Source: TradingCharts

Nothing (so far) has shifted me from my view of how things will play out into 2013, namely a commodities surge, and even if I were wrong, oversold AND overbearish assets eventually mean-revert. If we move further to extremes in commodities, treasuries pricing and sentiment in the sessions ahead I will add again. These are great opportunities, in my view. The picture for equities is more in the balance, with some indicators of a bottom but some reasons to expect further selling. Developments in the macro picture need close monitoring, as evidence of a pick up in data or government intervention could cause a surge, or equally, continued deterioration could cause a big sell-off.

Models Update And Commodities Peak

I have updated all the short, medium and long term model pages.

A quick recap. By solar cycles, commodities should make their secular peak close to the next solar maximum, expected Spring 2013 (within the following 6 months fits with history). In the run up to that point, we should see commodities outperform stocks by some margin, and we should see commodities pull away from the geomagnetism/lunar model. I am positioned for that, with a ‘full’ set of commodities longs.

Yet, so far in 2012, it is stocks outperforming commodities, and US stocks pulling away from the geomagnetism/lunar model, whilst commodities are closely following the model, which has recently been trending down.

Below I have boxed in black the outperformance of stocks into the last solar peak of March 2000. On the far right of the chart we see developments right up to date and observe that commodities have not pulled away in the same way yet, with just 12 months or so to go, in fact, stocks have pulled away in the last couple of months.

The purple box above shows the last episode of full commodities mania whilst stocks pulled back. This is what I expect into the solar peak. By history, stocks should track overall sideways from here into the solar peak, falling away towards the end, whilst commodities should accelerate into a final mania. That purple box lasted just 6 months, and drawing on history again, we might indeed expect commodities to accelerate as of 6 months before their peak, and go truly manic as of 6 weeks before their peak.

Right now, certain commodities display contrarian oversold and overbearish readings. That makes for a fairly compelling buy if I am correct about outperformance and mania ahead in 2012/2013. Gold should be the leading commodity in this Kondratieff Winter, and it is one commodity showing excess pessimism, with gold miners likewise.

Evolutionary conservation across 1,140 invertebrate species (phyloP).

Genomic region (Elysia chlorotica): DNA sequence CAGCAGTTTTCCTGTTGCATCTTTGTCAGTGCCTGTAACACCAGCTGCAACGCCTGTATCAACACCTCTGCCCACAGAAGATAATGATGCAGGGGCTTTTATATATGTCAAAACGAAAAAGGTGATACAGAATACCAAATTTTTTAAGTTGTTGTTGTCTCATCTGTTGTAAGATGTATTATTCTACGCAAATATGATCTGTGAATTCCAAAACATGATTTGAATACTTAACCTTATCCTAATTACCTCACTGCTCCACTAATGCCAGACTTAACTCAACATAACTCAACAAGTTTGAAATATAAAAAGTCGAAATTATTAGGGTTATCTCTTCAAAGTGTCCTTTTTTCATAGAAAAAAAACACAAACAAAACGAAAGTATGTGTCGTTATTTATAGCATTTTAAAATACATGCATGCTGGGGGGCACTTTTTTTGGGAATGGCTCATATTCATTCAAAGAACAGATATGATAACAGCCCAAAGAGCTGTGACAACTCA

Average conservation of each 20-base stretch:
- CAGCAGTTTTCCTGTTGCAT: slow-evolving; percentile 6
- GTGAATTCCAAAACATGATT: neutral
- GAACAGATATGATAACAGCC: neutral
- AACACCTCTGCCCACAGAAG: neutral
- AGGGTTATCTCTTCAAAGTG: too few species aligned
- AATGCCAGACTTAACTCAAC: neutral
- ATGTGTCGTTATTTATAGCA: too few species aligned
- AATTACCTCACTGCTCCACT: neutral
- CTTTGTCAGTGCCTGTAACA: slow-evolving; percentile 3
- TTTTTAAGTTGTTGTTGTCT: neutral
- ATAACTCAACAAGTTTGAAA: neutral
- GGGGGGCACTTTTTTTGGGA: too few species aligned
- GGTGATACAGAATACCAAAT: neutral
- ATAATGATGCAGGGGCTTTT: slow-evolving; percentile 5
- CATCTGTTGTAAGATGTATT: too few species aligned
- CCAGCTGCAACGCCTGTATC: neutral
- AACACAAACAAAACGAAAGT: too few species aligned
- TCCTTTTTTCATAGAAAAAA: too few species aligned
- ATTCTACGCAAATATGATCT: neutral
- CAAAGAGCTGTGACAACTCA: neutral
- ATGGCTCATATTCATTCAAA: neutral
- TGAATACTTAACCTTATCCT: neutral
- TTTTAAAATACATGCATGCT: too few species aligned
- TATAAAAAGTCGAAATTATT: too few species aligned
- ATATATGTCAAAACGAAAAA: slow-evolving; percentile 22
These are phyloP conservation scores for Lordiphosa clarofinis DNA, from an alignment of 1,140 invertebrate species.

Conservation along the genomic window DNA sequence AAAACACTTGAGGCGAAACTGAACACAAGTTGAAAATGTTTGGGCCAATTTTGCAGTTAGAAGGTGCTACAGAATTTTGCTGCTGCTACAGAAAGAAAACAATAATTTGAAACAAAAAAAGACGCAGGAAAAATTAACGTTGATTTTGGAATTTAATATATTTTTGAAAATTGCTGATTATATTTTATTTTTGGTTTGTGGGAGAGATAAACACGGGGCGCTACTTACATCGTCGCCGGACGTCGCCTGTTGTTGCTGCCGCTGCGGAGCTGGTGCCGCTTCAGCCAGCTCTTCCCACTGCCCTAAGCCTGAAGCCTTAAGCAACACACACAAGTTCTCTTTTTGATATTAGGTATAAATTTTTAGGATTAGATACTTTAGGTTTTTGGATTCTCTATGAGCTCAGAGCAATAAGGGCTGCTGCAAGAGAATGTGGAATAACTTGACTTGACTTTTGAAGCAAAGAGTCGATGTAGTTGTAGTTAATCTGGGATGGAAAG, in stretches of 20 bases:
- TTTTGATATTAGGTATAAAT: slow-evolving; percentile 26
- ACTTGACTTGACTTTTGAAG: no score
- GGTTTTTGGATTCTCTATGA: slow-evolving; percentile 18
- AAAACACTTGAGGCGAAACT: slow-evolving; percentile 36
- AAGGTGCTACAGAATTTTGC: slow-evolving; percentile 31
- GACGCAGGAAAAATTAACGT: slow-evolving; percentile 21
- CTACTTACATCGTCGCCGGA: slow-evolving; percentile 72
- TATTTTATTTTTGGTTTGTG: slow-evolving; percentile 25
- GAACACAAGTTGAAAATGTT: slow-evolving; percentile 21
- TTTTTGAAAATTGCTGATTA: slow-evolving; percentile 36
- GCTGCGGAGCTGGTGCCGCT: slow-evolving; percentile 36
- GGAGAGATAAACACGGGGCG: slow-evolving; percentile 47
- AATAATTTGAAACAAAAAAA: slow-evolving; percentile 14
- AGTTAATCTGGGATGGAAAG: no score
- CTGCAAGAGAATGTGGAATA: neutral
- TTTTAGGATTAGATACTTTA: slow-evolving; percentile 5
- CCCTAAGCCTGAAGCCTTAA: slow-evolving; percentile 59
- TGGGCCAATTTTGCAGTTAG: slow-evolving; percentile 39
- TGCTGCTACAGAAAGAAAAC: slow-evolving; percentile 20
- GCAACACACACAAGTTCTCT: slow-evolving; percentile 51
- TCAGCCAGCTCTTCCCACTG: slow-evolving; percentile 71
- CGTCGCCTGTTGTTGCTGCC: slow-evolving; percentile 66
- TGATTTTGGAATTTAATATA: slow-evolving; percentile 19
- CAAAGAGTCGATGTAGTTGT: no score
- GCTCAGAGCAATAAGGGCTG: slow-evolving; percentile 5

Source: ActingMan / Sentimentrader / Hulbert

The reasoning behind secular asset peaks merging with solar peaks is that sunspots drive human exciteability which translates as speculation, buying and inflation in the markets and economy. Sunspots have been a little underwhelming in Q1 2012, but just lately picked up. If sunspots start to make new highs, then I expect commodities to begin their outperformance. But putting sunspots aside, let’s recall what happened in late 2007 and early 2008 when commodities went the opposite way to stocks.

Oil was the driving commodity. A decline in reserves, peak oil worries, Middle East tension, monetary inflation all played their part, and eventually a feedback looping of speculative greed dominated, until the global slowdown became more accute and commodities popped along with everything else.

Food prices rose to records, as oil is dominant in the process. Plus increasing demand from emerging markets and global wierding affecting harvests both shrunk stocks. Gold rose as an inflationary hedge, as a safe haven and as a hard currency.

In 2012, we still have low reserves in oil and agricultural commodities. Global wierding has been less extreme in recent months, depressing food prices as record harvests are expected from record plantings. Nature has the ability to deliver that, or to sabotage it and put low inventories back into focus. Oil inventories have been rising as global growth has gone through a slow patch, but emergency reserves remain low. Geopolitical concerns remain, but right now are more muted than, say, during the Arab Spring of 2011. Rising sunspots into the solar peak have historically correlated with protest, revolution and war, so again, nature has the ability to cause trouble here and affect oil prices.